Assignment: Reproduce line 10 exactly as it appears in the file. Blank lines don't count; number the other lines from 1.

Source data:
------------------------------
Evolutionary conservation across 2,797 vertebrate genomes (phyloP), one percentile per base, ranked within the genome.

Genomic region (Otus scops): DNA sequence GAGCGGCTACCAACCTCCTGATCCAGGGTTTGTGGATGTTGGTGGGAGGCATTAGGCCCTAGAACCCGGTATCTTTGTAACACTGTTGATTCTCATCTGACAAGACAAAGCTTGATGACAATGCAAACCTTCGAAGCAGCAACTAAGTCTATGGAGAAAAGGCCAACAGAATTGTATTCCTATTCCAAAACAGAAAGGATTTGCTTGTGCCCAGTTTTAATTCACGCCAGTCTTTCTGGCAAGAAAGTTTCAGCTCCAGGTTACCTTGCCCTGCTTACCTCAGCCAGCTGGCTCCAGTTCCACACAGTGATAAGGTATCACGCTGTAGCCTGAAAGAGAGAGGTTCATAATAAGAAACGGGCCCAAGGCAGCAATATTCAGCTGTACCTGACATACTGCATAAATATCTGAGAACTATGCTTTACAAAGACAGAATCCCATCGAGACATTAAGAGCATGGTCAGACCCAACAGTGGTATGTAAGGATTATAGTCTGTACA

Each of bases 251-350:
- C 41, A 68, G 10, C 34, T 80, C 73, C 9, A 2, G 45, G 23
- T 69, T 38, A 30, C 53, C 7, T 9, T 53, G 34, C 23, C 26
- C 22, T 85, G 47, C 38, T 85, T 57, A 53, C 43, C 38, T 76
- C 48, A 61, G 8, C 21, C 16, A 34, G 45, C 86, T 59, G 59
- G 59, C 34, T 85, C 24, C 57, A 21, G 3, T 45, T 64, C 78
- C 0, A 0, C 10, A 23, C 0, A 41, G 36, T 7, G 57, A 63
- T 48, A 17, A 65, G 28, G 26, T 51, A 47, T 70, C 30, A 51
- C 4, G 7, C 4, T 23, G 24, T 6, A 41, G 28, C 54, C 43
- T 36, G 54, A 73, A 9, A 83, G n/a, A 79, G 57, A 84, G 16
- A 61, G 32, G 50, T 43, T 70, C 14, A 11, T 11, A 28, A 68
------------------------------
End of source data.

- T 48, A 17, A 65, G 28, G 26, T 51, A 47, T 70, C 30, A 51